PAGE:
Take the 2-minute tour ×
Stack Overflow is a question and answer site for professional and enthusiast programmers. It's 100% free.

I am trying to find why the class cant be created as a static? Like:

public static class Qwert{

    public static void main(String args[]){

        int x = 12;
        while(x<12){
            x--;
        }
        System.out.println(" the X value is : "+ x);
    }
}
share|improve this question

4 Answers 4

up vote 29 down vote accepted

In Java, the static keyword typically flags a method or field as existing not once per instance of a class, but once ever. A class exists once anyway so in effect, all classes are "static" in this way and all objects are instances of classes.

static does have a meaning for inner classes, which is entirely different: Usually an inner class instance can access the members of an outer class instance that it's tied to, but if the inner class is static, it does not have such a reference and can be instantiated without an instance of the outer class. Maybe you saw that someplace, then tried to use it on a top-level class, where it isn't meaningful.

Or maybe you saw it in other languages like C#, whose syntax is an awful lot like Java's.

(One time I couldn't figure out why an outer class instance wasn't being garbage-collected -- it was because I was keeping a reference to one of its inner class instances elsewhere, and the inner class was not static and so had a reference to the outer class instance. So by default, I make inner classes static now.)

share|improve this answer
3  
Pretty much spot-on. An inner class is by default not static, which is to say that each instance of a class that has a nested class gets its own copy of the nested class. This is how you can reference "this" in the class, and why you can't declare static methods or fields, doesn't make any sense, since each instance of the outer class has its own copy. A "static" nested class (by definition a true "inner" class) means there is only one copy of that class, which is much more like a regular class. I always thought that the semantics of these nested classes were hopelessly convoluted. –  Jeff Walker Mar 4 '10 at 4:55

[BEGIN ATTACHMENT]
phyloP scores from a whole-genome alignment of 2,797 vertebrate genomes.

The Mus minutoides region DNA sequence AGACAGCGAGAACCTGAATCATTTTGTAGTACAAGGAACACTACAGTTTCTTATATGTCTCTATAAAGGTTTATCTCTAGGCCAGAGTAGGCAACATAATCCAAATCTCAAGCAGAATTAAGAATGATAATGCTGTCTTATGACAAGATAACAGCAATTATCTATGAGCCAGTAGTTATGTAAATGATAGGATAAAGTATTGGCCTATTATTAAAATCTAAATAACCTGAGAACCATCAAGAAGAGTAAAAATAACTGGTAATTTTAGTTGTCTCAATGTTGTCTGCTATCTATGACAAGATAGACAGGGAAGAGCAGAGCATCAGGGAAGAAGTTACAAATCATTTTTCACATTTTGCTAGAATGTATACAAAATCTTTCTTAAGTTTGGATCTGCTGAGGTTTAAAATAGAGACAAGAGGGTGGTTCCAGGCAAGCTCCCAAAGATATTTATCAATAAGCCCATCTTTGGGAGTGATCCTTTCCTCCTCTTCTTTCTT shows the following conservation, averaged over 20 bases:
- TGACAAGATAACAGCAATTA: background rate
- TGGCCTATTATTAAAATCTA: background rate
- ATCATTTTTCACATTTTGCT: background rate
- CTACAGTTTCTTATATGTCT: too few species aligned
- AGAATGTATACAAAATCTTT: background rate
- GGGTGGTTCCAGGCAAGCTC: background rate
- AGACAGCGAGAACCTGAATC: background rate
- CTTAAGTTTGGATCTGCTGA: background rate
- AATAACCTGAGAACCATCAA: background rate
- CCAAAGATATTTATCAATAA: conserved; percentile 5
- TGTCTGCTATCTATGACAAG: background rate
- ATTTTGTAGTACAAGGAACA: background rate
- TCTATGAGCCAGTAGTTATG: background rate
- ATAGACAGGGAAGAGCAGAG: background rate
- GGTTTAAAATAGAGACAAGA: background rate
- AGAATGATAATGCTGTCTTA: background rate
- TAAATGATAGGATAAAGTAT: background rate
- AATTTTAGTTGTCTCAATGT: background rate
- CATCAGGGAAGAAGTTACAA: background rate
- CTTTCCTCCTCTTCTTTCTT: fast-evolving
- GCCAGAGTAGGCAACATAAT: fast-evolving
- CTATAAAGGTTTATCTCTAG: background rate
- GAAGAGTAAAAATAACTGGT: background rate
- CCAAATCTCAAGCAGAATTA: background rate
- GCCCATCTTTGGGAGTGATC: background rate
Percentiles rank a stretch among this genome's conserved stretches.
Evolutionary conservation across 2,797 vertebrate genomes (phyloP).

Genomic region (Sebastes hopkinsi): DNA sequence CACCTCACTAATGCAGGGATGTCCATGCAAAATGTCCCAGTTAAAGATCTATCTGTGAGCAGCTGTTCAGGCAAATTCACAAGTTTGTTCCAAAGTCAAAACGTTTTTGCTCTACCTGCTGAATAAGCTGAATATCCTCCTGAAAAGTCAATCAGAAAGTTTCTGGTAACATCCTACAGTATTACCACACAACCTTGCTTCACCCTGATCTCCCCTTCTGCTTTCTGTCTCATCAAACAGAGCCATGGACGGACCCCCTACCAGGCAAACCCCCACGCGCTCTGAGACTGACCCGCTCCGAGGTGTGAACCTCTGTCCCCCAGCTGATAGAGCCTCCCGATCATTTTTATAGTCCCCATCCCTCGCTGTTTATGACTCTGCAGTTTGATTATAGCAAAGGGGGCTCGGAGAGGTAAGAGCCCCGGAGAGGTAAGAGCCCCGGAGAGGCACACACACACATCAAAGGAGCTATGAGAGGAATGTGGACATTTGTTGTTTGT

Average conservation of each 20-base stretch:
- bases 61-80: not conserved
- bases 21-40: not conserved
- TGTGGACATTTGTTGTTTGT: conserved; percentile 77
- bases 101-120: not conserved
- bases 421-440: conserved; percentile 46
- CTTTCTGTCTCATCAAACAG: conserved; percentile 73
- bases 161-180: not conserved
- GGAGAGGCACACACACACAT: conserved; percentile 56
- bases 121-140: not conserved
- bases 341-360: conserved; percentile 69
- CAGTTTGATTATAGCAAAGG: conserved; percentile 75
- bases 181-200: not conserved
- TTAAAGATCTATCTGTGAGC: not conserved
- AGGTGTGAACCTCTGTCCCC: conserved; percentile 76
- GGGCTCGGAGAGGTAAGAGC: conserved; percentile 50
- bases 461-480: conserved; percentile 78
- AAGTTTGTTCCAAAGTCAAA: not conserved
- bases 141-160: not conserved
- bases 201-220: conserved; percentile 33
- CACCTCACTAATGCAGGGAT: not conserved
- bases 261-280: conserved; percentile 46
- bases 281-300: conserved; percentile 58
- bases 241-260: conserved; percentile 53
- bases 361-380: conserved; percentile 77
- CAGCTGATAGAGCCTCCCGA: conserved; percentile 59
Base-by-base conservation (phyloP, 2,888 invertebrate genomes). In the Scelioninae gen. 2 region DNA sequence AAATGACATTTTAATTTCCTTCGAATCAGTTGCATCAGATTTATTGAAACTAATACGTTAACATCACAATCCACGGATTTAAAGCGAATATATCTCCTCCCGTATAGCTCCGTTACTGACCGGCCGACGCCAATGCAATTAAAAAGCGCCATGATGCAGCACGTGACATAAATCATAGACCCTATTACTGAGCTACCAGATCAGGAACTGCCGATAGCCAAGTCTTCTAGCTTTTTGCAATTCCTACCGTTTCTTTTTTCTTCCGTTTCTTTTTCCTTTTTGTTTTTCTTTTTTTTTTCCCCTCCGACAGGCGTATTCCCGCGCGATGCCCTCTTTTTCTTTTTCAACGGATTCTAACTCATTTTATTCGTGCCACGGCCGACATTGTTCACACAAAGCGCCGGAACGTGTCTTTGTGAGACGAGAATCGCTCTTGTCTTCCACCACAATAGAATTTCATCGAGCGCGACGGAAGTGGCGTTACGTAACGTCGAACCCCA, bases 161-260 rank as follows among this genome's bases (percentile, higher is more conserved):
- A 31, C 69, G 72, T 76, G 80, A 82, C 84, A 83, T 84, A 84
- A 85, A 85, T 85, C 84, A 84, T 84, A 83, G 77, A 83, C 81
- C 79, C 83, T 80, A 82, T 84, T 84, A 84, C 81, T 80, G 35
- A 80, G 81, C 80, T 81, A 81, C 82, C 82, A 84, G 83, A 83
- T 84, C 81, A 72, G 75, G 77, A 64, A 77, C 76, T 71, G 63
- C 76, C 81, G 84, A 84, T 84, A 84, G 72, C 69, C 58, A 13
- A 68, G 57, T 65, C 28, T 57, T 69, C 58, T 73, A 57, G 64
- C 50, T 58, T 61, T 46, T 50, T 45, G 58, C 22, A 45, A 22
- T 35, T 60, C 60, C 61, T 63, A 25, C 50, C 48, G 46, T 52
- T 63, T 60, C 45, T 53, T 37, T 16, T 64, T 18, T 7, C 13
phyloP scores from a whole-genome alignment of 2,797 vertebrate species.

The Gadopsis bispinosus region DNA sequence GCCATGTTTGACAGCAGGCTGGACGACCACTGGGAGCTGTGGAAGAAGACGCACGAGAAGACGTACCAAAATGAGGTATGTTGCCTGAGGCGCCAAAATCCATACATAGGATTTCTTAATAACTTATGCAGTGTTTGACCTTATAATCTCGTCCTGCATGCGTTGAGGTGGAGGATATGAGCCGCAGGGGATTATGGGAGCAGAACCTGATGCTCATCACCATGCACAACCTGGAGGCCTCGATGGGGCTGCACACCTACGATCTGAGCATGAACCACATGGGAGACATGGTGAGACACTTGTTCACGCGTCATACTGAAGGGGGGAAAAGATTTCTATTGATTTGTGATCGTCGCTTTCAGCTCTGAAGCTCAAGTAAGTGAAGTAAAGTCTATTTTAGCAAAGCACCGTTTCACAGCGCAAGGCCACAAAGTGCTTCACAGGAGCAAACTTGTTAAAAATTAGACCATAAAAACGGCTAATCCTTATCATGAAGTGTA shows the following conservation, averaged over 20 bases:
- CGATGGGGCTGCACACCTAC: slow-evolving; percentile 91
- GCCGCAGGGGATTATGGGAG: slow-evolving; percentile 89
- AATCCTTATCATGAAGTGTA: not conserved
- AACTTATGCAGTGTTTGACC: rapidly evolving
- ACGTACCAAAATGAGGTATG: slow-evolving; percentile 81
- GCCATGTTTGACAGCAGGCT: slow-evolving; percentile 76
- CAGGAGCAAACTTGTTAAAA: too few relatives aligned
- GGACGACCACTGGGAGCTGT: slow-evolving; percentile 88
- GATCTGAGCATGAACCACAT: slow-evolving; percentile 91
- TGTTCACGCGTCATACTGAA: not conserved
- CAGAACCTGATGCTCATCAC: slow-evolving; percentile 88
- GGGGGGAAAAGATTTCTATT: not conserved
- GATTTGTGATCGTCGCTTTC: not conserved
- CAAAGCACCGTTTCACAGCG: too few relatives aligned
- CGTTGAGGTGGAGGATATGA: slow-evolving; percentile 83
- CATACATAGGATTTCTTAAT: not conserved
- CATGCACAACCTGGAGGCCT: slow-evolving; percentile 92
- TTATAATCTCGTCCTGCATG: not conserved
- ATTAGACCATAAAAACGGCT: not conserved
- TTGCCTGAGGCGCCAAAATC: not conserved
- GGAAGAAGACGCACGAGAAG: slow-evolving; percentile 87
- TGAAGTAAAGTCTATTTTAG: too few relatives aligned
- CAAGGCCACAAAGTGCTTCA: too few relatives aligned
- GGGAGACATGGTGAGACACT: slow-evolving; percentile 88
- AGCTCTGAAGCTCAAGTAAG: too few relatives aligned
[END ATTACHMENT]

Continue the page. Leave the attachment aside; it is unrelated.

Also I bent the truth about non-static methods existing once per instance, they actually don't from a memory standpoint. I was just making a conceptual point. –  Kevin Conner Mar 4 '10 at 5:09
    
@jeff, what is the difference between a statically declared inner class and a non static one in terms of object instantiation from that class? is there some sort of, you can only instantiate a single object from a static inner class, and can instantiate more than one object from a non-static inner class? is that it? –  ultrajohn Mar 4 '10 at 5:11
    
For variables, it's not "once ever", but once per Class. Since a Class can loaded multiple by different class loaders, it's statics can exists multiple, though in separate namespaces. –  Lawrence Dol Mar 4 '10 at 5:16
    
@Monkey Cool, I didn't know that. –  Kevin Conner Mar 4 '10 at 5:21

To prevent a particular class being instantiated you should add a private Constructor. This stops 'any other' Class from being able to create an object of type Qwert.

for example:

    public static class Qwert{


        private Qwert() {}

        public static void main(String args[]){

            int x = 12;
            while(x<12){
                x--;
            }
            System.out.println(" the X value is : "+ x);
        }
    }
share|improve this answer
    
Good insight, that is probably what he was trying to do come to think of it. –  Kevin Conner Mar 4 '10 at 5:01

its because when we use static keyword for a component, that component becomes a class level component and its memory is taken by its class.

share|improve this answer

To prevent any class from creating an instance of Qwert, either by inheritance or by using reflection, you make the constructor fail by placing a poison pill:

public class Qwert { 

    private Qwert() throws IllegalAccessException {
        throw new IllegalAccessException("Utility class!");
    }

    public static class Yuiop {
        public Yuiop() throws IllegalAccessException {
            // generates a synthetic accessor method to super()
        }
    }

    public static void main(String args[]) {
        new Yuiop();
    }
}
share|improve this answer

Your Answer

 
discard

By posting your answer, you agree to the privacy policy and terms of service.

Not the answer you're looking for? Browse other questions tagged or ask your own question.